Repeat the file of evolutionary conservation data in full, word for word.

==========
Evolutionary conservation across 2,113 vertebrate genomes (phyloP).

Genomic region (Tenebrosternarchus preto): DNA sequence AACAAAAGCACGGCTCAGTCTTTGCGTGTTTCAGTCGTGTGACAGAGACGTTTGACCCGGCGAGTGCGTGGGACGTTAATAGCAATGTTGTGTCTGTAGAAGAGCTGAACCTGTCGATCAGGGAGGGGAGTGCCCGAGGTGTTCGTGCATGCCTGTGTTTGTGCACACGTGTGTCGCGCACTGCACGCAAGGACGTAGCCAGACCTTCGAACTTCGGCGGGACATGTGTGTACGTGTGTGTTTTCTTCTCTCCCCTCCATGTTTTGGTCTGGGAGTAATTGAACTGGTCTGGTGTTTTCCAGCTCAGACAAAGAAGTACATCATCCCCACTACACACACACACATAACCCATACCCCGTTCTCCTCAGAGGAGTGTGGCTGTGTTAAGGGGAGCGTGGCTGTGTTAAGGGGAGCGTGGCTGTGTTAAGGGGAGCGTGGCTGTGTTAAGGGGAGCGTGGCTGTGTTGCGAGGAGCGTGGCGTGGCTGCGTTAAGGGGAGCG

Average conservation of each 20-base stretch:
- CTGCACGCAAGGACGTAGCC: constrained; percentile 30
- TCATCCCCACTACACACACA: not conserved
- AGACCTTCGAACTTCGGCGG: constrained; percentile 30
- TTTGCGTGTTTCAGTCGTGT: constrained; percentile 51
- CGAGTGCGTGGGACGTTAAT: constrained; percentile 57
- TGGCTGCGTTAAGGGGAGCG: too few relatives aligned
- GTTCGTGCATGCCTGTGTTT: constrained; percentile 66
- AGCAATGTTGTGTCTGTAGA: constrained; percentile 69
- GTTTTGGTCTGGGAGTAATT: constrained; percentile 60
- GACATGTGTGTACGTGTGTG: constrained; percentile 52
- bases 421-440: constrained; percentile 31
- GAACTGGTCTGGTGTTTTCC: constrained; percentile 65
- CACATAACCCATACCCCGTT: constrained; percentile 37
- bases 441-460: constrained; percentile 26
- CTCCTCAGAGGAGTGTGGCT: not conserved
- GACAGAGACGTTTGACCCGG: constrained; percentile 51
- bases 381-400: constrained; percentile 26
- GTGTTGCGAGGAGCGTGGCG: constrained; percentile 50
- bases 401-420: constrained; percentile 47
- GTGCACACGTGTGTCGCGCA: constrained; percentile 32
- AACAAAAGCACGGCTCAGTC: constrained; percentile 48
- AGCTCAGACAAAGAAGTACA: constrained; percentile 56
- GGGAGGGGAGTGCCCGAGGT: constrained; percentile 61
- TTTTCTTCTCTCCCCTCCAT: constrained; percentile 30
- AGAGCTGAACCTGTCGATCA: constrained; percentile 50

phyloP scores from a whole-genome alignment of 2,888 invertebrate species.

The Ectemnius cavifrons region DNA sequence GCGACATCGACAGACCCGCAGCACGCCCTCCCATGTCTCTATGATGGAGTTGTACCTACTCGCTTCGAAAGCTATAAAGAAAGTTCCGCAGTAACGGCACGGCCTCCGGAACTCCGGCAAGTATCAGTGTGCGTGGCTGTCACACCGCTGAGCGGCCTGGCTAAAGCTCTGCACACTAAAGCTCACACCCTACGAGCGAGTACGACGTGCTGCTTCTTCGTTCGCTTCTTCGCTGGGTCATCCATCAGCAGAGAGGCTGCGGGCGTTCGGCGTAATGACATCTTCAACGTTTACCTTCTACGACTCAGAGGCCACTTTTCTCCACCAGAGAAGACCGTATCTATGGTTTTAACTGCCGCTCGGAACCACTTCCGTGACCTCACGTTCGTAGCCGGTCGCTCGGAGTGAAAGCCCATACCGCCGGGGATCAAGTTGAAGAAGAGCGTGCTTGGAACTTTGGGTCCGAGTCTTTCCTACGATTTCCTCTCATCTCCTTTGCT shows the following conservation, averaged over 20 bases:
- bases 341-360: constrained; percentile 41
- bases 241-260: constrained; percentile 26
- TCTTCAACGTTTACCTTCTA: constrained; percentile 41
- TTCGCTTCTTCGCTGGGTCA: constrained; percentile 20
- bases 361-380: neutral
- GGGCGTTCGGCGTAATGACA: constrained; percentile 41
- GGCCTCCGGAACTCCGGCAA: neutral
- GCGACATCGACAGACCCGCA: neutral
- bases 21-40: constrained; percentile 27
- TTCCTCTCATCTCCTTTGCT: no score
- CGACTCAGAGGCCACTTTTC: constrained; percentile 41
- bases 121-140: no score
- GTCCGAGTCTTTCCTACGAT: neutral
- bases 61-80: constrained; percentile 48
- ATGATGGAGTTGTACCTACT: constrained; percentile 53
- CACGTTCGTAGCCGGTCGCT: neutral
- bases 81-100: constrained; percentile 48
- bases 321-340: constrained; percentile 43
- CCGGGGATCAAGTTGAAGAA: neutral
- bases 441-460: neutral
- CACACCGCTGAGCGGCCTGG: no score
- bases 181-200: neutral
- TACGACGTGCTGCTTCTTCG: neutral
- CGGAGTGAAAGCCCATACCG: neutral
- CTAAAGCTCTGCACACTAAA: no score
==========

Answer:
Evolutionary conservation across 2,113 vertebrate genomes (phyloP).

Genomic region (Tenebrosternarchus preto): DNA sequence AACAAAAGCACGGCTCAGTCTTTGCGTGTTTCAGTCGTGTGACAGAGACGTTTGACCCGGCGAGTGCGTGGGACGTTAATAGCAATGTTGTGTCTGTAGAAGAGCTGAACCTGTCGATCAGGGAGGGGAGTGCCCGAGGTGTTCGTGCATGCCTGTGTTTGTGCACACGTGTGTCGCGCACTGCACGCAAGGACGTAGCCAGACCTTCGAACTTCGGCGGGACATGTGTGTACGTGTGTGTTTTCTTCTCTCCCCTCCATGTTTTGGTCTGGGAGTAATTGAACTGGTCTGGTGTTTTCCAGCTCAGACAAAGAAGTACATCATCCCCACTACACACACACACATAACCCATACCCCGTTCTCCTCAGAGGAGTGTGGCTGTGTTAAGGGGAGCGTGGCTGTGTTAAGGGGAGCGTGGCTGTGTTAAGGGGAGCGTGGCTGTGTTAAGGGGAGCGTGGCTGTGTTGCGAGGAGCGTGGCGTGGCTGCGTTAAGGGGAGCG

Average conservation of each 20-base stretch:
- CTGCACGCAAGGACGTAGCC: constrained; percentile 30
- TCATCCCCACTACACACACA: not conserved
- AGACCTTCGAACTTCGGCGG: constrained; percentile 30
- TTTGCGTGTTTCAGTCGTGT: constrained; percentile 51
- CGAGTGCGTGGGACGTTAAT: constrained; percentile 57
- TGGCTGCGTTAAGGGGAGCG: too few relatives aligned
- GTTCGTGCATGCCTGTGTTT: constrained; percentile 66
- AGCAATGTTGTGTCTGTAGA: constrained; percentile 69
- GTTTTGGTCTGGGAGTAATT: constrained; percentile 60
- GACATGTGTGTACGTGTGTG: constrained; percentile 52
- bases 421-440: constrained; percentile 31
- GAACTGGTCTGGTGTTTTCC: constrained; percentile 65
- CACATAACCCATACCCCGTT: constrained; percentile 37
- bases 441-460: constrained; percentile 26
- CTCCTCAGAGGAGTGTGGCT: not conserved
- GACAGAGACGTTTGACCCGG: constrained; percentile 51
- bases 381-400: constrained; percentile 26
- GTGTTGCGAGGAGCGTGGCG: constrained; percentile 50
- bases 401-420: constrained; percentile 47
- GTGCACACGTGTGTCGCGCA: constrained; percentile 32
- AACAAAAGCACGGCTCAGTC: constrained; percentile 48
- AGCTCAGACAAAGAAGTACA: constrained; percentile 56
- GGGAGGGGAGTGCCCGAGGT: constrained; percentile 61
- TTTTCTTCTCTCCCCTCCAT: constrained; percentile 30
- AGAGCTGAACCTGTCGATCA: constrained; percentile 50

phyloP scores from a whole-genome alignment of 2,888 invertebrate species.

The Ectemnius cavifrons region DNA sequence GCGACATCGACAGACCCGCAGCACGCCCTCCCATGTCTCTATGATGGAGTTGTACCTACTCGCTTCGAAAGCTATAAAGAAAGTTCCGCAGTAACGGCACGGCCTCCGGAACTCCGGCAAGTATCAGTGTGCGTGGCTGTCACACCGCTGAGCGGCCTGGCTAAAGCTCTGCACACTAAAGCTCACACCCTACGAGCGAGTACGACGTGCTGCTTCTTCGTTCGCTTCTTCGCTGGGTCATCCATCAGCAGAGAGGCTGCGGGCGTTCGGCGTAATGACATCTTCAACGTTTACCTTCTACGACTCAGAGGCCACTTTTCTCCACCAGAGAAGACCGTATCTATGGTTTTAACTGCCGCTCGGAACCACTTCCGTGACCTCACGTTCGTAGCCGGTCGCTCGGAGTGAAAGCCCATACCGCCGGGGATCAAGTTGAAGAAGAGCGTGCTTGGAACTTTGGGTCCGAGTCTTTCCTACGATTTCCTCTCATCTCCTTTGCT shows the following conservation, averaged over 20 bases:
- bases 341-360: constrained; percentile 41
- bases 241-260: constrained; percentile 26
- TCTTCAACGTTTACCTTCTA: constrained; percentile 41
- TTCGCTTCTTCGCTGGGTCA: constrained; percentile 20
- bases 361-380: neutral
- GGGCGTTCGGCGTAATGACA: constrained; percentile 41
- GGCCTCCGGAACTCCGGCAA: neutral
- GCGACATCGACAGACCCGCA: neutral
- bases 21-40: constrained; percentile 27
- TTCCTCTCATCTCCTTTGCT: no score
- CGACTCAGAGGCCACTTTTC: constrained; percentile 41
- bases 121-140: no score
- GTCCGAGTCTTTCCTACGAT: neutral
- bases 61-80: constrained; percentile 48
- ATGATGGAGTTGTACCTACT: constrained; percentile 53
- CACGTTCGTAGCCGGTCGCT: neutral
- bases 81-100: constrained; percentile 48
- bases 321-340: constrained; percentile 43
- CCGGGGATCAAGTTGAAGAA: neutral
- bases 441-460: neutral
- CACACCGCTGAGCGGCCTGG: no score
- bases 181-200: neutral
- TACGACGTGCTGCTTCTTCG: neutral
- CGGAGTGAAAGCCCATACCG: neutral
- CTAAAGCTCTGCACACTAAA: no score